My first question is a little tongue-in-cheek, but in the spirit of one of the sillier clichés of U.S. politics: Is this the most important election of your lifetime?

Even if it’s not the most important, it’s the most interesting. I can’t remember any election that has been this close or this undecided this close to election night. The election is [imminent] and we still have no idea what the next government is going to look like. There are a lot of scenarios being batted around, but we still don’t really know. Maybe the 1997 Labour victory was more important, the Labour realignment, but this is definitely more interesting election of my lifetime.

To set the stage a bit: What do you think is the general estimation of the coalition government’s performance?

I think it’s been pretty much a disaster — just in terms of the coalition itself, it hasn’t worked out the way that Lib Dems want it to. If they’ve managed to soften the Tory austerity policy a bit, it’s not in any way that’s been very visible. It’s not really public at this point. So any backroom negotiations that they did to soften any of those policies, we didn’t know about that. The main thing that that the Lib Dems are known for is just being weak, being Cameron’s lapdogs, and for reneging on the tuition fee promise that they made during the last campaign.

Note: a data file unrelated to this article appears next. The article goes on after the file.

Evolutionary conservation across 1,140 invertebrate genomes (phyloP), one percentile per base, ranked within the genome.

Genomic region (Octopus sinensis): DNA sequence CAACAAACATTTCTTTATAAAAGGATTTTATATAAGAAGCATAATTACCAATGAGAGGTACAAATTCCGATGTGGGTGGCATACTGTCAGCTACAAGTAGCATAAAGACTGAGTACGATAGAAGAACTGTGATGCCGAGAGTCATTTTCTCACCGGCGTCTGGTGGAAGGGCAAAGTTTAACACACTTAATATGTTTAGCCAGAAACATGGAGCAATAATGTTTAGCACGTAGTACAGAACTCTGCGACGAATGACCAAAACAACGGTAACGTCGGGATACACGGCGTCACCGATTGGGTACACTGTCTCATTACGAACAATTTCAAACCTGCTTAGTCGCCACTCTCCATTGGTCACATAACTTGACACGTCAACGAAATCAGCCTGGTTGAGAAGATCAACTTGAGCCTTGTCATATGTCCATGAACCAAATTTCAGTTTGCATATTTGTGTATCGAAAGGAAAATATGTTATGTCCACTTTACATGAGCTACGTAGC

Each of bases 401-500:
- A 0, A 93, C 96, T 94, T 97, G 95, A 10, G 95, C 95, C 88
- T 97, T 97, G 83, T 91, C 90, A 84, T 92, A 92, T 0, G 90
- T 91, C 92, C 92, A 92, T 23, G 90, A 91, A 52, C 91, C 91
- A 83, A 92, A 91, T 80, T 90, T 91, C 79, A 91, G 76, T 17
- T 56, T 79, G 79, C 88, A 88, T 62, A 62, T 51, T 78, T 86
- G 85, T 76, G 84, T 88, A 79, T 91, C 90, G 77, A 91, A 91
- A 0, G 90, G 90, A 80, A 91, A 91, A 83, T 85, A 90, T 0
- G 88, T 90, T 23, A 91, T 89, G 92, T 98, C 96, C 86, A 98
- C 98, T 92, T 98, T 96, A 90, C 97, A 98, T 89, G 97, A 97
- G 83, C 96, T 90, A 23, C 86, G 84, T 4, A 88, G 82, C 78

What about as far as the Conservatives and Cameron are concerned?

Cameron’s government has been pretty bad for most people. The austerity policies have been pretty hard, and have hit the poor areas the hardest. I don’t think there’s anyone who thinks this has gone really well, or that this has been a really good few years. I’m sure there are people who think maybe it would be worse [under Labour], and those are the people who are voting Tories, but I really don’t think anyone has thought that Cameron has done a bang-up job.